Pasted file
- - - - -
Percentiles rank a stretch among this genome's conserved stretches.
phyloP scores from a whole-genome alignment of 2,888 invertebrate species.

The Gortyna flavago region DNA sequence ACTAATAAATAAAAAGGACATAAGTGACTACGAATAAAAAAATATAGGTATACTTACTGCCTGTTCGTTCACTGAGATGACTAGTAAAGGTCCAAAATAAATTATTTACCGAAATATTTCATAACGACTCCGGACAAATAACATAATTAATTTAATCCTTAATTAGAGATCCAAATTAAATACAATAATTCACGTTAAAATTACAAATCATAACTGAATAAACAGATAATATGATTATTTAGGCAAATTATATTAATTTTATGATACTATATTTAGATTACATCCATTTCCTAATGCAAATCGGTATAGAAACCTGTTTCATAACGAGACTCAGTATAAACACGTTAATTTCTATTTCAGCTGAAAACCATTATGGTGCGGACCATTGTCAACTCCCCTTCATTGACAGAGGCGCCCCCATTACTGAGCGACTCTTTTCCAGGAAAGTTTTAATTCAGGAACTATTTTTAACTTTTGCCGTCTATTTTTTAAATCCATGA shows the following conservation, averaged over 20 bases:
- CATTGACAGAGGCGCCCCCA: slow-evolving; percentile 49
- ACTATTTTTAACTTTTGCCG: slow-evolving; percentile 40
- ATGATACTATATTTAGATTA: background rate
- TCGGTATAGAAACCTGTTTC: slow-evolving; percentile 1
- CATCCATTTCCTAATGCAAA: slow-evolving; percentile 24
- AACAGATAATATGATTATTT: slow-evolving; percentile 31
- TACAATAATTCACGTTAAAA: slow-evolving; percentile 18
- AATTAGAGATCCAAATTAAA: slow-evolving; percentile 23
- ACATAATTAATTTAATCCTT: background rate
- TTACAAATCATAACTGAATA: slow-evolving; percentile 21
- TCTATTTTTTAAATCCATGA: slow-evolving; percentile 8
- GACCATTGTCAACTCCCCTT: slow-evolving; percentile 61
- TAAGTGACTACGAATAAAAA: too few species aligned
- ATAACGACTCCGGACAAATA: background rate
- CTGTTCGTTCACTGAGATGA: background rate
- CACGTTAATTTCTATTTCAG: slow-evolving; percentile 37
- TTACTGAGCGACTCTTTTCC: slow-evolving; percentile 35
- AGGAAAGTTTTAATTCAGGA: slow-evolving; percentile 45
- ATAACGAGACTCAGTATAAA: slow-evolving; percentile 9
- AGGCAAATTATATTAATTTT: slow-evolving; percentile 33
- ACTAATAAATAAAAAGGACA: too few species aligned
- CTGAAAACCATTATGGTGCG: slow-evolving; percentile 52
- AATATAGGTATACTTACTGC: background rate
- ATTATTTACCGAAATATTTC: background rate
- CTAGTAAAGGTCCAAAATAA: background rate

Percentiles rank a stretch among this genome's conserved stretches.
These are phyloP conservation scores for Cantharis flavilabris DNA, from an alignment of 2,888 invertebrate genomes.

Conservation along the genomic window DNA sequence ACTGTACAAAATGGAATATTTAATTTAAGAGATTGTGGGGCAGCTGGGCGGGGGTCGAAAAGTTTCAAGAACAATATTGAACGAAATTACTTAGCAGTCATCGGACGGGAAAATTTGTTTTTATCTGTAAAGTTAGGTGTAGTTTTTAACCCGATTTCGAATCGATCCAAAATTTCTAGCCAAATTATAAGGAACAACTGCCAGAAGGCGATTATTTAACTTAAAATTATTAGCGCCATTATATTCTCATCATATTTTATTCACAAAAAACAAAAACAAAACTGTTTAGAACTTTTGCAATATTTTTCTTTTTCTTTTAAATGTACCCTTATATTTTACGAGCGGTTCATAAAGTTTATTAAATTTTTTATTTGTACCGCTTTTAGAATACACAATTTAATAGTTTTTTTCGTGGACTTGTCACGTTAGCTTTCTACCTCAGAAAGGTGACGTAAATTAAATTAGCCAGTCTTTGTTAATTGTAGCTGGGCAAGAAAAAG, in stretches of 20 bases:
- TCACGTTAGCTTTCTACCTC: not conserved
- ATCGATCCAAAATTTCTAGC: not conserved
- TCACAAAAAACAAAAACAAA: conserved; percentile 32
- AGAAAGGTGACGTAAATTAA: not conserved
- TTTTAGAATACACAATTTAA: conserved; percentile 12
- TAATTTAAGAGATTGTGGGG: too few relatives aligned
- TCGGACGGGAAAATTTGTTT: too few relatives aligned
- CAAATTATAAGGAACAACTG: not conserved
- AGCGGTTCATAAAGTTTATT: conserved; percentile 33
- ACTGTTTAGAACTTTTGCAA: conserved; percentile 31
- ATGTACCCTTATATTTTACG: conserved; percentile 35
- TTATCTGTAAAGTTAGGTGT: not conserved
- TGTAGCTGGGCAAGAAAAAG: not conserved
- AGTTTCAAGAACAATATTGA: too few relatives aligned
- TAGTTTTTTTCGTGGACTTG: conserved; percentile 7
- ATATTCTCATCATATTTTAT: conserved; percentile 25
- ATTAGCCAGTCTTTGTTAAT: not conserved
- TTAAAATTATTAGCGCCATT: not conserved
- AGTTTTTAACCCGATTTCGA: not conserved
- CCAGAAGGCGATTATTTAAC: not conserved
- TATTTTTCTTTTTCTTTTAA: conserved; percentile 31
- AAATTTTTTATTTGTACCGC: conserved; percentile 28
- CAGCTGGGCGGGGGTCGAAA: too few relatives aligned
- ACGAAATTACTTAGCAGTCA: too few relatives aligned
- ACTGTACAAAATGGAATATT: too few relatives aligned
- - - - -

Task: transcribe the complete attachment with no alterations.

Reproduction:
Percentiles rank a stretch among this genome's conserved stretches.
phyloP scores from a whole-genome alignment of 2,888 invertebrate species.

The Gortyna flavago region DNA sequence ACTAATAAATAAAAAGGACATAAGTGACTACGAATAAAAAAATATAGGTATACTTACTGCCTGTTCGTTCACTGAGATGACTAGTAAAGGTCCAAAATAAATTATTTACCGAAATATTTCATAACGACTCCGGACAAATAACATAATTAATTTAATCCTTAATTAGAGATCCAAATTAAATACAATAATTCACGTTAAAATTACAAATCATAACTGAATAAACAGATAATATGATTATTTAGGCAAATTATATTAATTTTATGATACTATATTTAGATTACATCCATTTCCTAATGCAAATCGGTATAGAAACCTGTTTCATAACGAGACTCAGTATAAACACGTTAATTTCTATTTCAGCTGAAAACCATTATGGTGCGGACCATTGTCAACTCCCCTTCATTGACAGAGGCGCCCCCATTACTGAGCGACTCTTTTCCAGGAAAGTTTTAATTCAGGAACTATTTTTAACTTTTGCCGTCTATTTTTTAAATCCATGA shows the following conservation, averaged over 20 bases:
- CATTGACAGAGGCGCCCCCA: slow-evolving; percentile 49
- ACTATTTTTAACTTTTGCCG: slow-evolving; percentile 40
- ATGATACTATATTTAGATTA: background rate
- TCGGTATAGAAACCTGTTTC: slow-evolving; percentile 1
- CATCCATTTCCTAATGCAAA: slow-evolving; percentile 24
- AACAGATAATATGATTATTT: slow-evolving; percentile 31
- TACAATAATTCACGTTAAAA: slow-evolving; percentile 18
- AATTAGAGATCCAAATTAAA: slow-evolving; percentile 23
- ACATAATTAATTTAATCCTT: background rate
- TTACAAATCATAACTGAATA: slow-evolving; percentile 21
- TCTATTTTTTAAATCCATGA: slow-evolving; percentile 8
- GACCATTGTCAACTCCCCTT: slow-evolving; percentile 61
- TAAGTGACTACGAATAAAAA: too few species aligned
- ATAACGACTCCGGACAAATA: background rate
- CTGTTCGTTCACTGAGATGA: background rate
- CACGTTAATTTCTATTTCAG: slow-evolving; percentile 37
- TTACTGAGCGACTCTTTTCC: slow-evolving; percentile 35
- AGGAAAGTTTTAATTCAGGA: slow-evolving; percentile 45
- ATAACGAGACTCAGTATAAA: slow-evolving; percentile 9
- AGGCAAATTATATTAATTTT: slow-evolving; percentile 33
- ACTAATAAATAAAAAGGACA: too few species aligned
- CTGAAAACCATTATGGTGCG: slow-evolving; percentile 52
- AATATAGGTATACTTACTGC: background rate
- ATTATTTACCGAAATATTTC: background rate
- CTAGTAAAGGTCCAAAATAA: background rate

Percentiles rank a stretch among this genome's conserved stretches.
These are phyloP conservation scores for Cantharis flavilabris DNA, from an alignment of 2,888 invertebrate genomes.

Conservation along the genomic window DNA sequence ACTGTACAAAATGGAATATTTAATTTAAGAGATTGTGGGGCAGCTGGGCGGGGGTCGAAAAGTTTCAAGAACAATATTGAACGAAATTACTTAGCAGTCATCGGACGGGAAAATTTGTTTTTATCTGTAAAGTTAGGTGTAGTTTTTAACCCGATTTCGAATCGATCCAAAATTTCTAGCCAAATTATAAGGAACAACTGCCAGAAGGCGATTATTTAACTTAAAATTATTAGCGCCATTATATTCTCATCATATTTTATTCACAAAAAACAAAAACAAAACTGTTTAGAACTTTTGCAATATTTTTCTTTTTCTTTTAAATGTACCCTTATATTTTACGAGCGGTTCATAAAGTTTATTAAATTTTTTATTTGTACCGCTTTTAGAATACACAATTTAATAGTTTTTTTCGTGGACTTGTCACGTTAGCTTTCTACCTCAGAAAGGTGACGTAAATTAAATTAGCCAGTCTTTGTTAATTGTAGCTGGGCAAGAAAAAG, in stretches of 20 bases:
- TCACGTTAGCTTTCTACCTC: not conserved
- ATCGATCCAAAATTTCTAGC: not conserved
- TCACAAAAAACAAAAACAAA: conserved; percentile 32
- AGAAAGGTGACGTAAATTAA: not conserved
- TTTTAGAATACACAATTTAA: conserved; percentile 12
- TAATTTAAGAGATTGTGGGG: too few relatives aligned
- TCGGACGGGAAAATTTGTTT: too few relatives aligned
- CAAATTATAAGGAACAACTG: not conserved
- AGCGGTTCATAAAGTTTATT: conserved; percentile 33
- ACTGTTTAGAACTTTTGCAA: conserved; percentile 31
- ATGTACCCTTATATTTTACG: conserved; percentile 35
- TTATCTGTAAAGTTAGGTGT: not conserved
- TGTAGCTGGGCAAGAAAAAG: not conserved
- AGTTTCAAGAACAATATTGA: too few relatives aligned
- TAGTTTTTTTCGTGGACTTG: conserved; percentile 7
- ATATTCTCATCATATTTTAT: conserved; percentile 25
- ATTAGCCAGTCTTTGTTAAT: not conserved
- TTAAAATTATTAGCGCCATT: not conserved
- AGTTTTTAACCCGATTTCGA: not conserved
- CCAGAAGGCGATTATTTAAC: not conserved
- TATTTTTCTTTTTCTTTTAA: conserved; percentile 31
- AAATTTTTTATTTGTACCGC: conserved; percentile 28
- CAGCTGGGCGGGGGTCGAAA: too few relatives aligned
- ACGAAATTACTTAGCAGTCA: too few relatives aligned
- ACTGTACAAAATGGAATATT: too few relatives aligned